Courts Disagree on Denial Letter SOL Disclosures. A statute of limitation provision generally prevents an individual from pursuing a claim after a certain period of time has passed. ERISA does not contain a statute of limitation provision for claims challenging benefit denials. In the absence of such a provision, courts typically borrow from the most closely analogous state limitations period. However, under certain circumstances, courts will enforce a statute of limitation provision that is included as part of an ERISA plan document. To be enforced, such “contractual statute of limitation” provision must be deemed reasonable. Furthermore, in some jurisdictions, the benefit denial letter must include notice of the statute of limitation for it to be effective. This was the situation recently in the U.S. Court of Appeals for the Sixth Circuit, where a plaintiff successfully appealed a prior ruling that barred her long-term disability claim. The Sixth Circuit held that the contractual statute of limitations provision found in the plan did not bar her claim because notice of the limit was not included in her claim denial letter. In contrast, the Eleventh Circuit recently enforced a contractual statute of limitation period even though it was not disclosed in the plaintiff’s claim denial letter. In that case, the court noted that ERISA does not explicitly require notice of the time limit to be included in the claim denial letter. Instead, the court stated that the contractual limitations period was enforceable unless the plaintiff could establish that there were extraordinary circumstances and that she diligently pursued her rights. The fact that the claim denial letter did not put her on notice of the contractual statute of limitation did not render such time limit ineffective. In an effort to protect their plans from untimely lawsuits, plan sponsors should not only consider including reasonable statute of limitation provisions in their plan documents; they should also consider including notice of such provisions in their claim denial letters. Russell v. Catholic Healthcare Partners Emp. Long Term Disability Plan, 6th Cir.; Wilson v. Standard Ins. Co., 11th Cir.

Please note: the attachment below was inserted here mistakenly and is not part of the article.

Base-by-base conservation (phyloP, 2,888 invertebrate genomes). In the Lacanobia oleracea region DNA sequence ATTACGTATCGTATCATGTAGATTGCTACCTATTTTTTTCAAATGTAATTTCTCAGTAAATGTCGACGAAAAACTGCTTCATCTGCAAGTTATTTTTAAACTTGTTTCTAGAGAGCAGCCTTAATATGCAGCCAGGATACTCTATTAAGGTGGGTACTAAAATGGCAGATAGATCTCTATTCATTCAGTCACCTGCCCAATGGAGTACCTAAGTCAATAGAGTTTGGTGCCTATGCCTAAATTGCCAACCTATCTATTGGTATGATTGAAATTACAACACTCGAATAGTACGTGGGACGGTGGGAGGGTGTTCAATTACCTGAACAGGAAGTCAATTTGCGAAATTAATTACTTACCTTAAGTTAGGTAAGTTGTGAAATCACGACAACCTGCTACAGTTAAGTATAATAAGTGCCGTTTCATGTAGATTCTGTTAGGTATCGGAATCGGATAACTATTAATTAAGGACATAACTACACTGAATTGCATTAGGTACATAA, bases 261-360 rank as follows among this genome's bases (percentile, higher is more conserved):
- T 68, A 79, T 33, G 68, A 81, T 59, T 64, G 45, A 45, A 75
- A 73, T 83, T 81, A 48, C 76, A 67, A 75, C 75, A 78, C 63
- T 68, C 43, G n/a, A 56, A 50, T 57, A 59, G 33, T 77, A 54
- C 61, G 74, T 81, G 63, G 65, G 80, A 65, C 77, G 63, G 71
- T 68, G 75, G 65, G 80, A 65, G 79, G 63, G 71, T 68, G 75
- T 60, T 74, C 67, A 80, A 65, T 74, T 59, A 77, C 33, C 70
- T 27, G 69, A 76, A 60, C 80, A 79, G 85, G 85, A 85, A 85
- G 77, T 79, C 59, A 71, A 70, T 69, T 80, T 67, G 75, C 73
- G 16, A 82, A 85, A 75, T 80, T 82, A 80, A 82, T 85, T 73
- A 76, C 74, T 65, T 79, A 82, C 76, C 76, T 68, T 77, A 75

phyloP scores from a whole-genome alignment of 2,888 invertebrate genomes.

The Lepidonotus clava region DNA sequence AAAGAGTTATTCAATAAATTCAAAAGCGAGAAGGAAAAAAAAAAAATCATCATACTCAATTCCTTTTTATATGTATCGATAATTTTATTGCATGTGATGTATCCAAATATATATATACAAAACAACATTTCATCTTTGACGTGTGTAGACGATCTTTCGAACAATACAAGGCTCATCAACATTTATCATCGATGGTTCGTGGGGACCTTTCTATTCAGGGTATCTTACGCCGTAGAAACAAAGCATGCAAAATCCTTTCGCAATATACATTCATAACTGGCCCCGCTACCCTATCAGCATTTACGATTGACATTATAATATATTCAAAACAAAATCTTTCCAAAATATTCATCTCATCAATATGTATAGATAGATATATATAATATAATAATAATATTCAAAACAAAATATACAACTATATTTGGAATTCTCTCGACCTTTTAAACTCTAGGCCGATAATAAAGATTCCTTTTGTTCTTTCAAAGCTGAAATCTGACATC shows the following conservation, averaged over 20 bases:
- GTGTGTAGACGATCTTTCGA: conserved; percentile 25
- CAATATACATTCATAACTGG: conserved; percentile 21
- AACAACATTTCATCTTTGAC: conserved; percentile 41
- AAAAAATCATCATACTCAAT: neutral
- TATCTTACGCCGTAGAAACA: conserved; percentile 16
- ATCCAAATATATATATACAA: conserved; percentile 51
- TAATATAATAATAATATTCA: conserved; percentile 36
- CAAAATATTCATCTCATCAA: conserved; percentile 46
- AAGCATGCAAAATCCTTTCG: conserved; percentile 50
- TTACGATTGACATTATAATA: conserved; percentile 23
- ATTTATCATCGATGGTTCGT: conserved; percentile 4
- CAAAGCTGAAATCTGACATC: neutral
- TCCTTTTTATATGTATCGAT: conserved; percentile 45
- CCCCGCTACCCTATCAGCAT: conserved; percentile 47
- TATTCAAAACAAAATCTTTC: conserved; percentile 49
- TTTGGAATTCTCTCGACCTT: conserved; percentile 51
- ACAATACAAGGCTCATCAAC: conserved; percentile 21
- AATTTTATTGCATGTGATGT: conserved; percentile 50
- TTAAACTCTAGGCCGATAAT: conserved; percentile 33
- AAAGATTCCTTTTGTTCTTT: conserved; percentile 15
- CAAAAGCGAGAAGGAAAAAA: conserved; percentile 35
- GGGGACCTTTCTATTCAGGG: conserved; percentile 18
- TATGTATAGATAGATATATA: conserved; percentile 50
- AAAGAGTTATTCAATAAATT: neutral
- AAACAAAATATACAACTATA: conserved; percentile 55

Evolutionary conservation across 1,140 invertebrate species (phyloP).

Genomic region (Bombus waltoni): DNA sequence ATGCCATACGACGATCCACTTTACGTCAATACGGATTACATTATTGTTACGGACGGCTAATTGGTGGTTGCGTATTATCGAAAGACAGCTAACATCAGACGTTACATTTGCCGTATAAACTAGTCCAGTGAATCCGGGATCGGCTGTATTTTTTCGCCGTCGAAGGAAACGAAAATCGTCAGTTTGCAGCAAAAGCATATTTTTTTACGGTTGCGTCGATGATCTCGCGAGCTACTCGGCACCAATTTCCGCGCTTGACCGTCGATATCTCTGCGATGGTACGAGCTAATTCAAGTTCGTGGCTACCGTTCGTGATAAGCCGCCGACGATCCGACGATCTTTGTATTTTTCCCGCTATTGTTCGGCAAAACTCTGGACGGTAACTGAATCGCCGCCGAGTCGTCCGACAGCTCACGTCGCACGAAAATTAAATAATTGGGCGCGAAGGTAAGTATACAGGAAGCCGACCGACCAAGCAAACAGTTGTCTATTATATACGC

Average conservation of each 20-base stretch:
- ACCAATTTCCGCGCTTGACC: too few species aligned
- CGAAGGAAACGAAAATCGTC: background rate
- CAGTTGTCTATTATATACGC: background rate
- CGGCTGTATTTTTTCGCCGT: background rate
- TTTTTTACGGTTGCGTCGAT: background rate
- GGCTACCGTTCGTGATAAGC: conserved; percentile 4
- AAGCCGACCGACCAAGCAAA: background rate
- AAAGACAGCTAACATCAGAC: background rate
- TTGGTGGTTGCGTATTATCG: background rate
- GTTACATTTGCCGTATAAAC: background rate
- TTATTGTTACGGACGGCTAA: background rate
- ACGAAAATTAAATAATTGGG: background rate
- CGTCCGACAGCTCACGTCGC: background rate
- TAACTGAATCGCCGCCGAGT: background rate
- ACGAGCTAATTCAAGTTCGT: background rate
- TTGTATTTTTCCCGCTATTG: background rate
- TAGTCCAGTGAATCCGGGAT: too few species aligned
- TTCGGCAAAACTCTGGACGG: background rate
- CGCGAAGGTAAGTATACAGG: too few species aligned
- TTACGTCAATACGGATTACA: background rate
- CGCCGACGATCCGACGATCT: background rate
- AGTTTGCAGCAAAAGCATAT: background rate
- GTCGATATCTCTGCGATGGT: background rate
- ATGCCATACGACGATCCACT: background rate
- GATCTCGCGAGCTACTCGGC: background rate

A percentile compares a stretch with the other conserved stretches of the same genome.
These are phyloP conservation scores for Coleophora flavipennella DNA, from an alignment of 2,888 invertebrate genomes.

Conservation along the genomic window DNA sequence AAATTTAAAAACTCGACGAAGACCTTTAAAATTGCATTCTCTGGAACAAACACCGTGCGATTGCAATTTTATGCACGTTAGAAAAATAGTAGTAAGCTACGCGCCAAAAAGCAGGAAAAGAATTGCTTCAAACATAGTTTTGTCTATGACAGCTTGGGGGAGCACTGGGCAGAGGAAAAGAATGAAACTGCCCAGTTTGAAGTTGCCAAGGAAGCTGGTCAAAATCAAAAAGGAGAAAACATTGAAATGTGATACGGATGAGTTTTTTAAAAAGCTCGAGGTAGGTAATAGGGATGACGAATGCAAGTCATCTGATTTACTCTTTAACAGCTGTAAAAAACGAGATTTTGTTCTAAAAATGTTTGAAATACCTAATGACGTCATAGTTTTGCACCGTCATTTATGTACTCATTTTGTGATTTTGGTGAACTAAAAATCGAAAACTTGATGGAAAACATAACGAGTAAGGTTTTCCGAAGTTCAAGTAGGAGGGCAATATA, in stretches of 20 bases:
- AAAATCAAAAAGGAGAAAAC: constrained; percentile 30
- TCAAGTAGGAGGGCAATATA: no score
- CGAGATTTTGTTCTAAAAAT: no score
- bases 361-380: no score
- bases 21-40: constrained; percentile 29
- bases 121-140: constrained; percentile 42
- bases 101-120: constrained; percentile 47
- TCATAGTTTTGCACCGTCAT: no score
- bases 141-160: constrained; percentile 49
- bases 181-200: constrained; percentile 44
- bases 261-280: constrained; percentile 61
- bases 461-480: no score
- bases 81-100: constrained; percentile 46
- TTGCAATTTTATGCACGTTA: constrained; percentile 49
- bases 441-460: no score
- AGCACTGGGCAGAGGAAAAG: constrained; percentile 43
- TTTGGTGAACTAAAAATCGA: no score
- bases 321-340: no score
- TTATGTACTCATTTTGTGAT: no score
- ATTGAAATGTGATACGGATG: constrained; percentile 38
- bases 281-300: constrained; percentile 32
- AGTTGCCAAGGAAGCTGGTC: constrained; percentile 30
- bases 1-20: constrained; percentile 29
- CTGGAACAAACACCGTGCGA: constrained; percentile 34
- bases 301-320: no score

Release Requirement in Severance Plan Does Not Affect ERISA Preemption. Upholding a lower court decision, the U.S. Court of Appeals for the Ninth Circuit held that a former executive’s breach of contract claim against his employer in connection with the company’s executive severance plan is pre-empted by ERISA. The executive had argued that the severance program is not an employee benefit plan under ERISA, because ERISA is “not designed” to cover corporate programs that require a release of claims to receive benefits, and because there was “no discretion” involved in determining eligibility under the program. According to the executive, the plan simply offers a lump-sum payment in exchange for a release. Rejecting the executive’s argument, the court held that ERISA plans may require an employee to execute a release of claims to qualify for and receive plan benefits. The court also disagreed with the executive’s contention that the severance plan did not require enough administrative discretion to qualify the program as an ERISA plan. Noting that “ample discretionary decisions” are made on eligibility, disqualification, adjustments in awards, interpretation of terms, and a claims procedure, the court held that the discretionary decisions required to administer the plan exceed the level required for a severance program to qualify as an ERISA plan. Accordingly, the court rejected the executive’s claim as pre-empted by ERISA. Edwards v. Lockheed Martin Corp., 9th Cir., 2015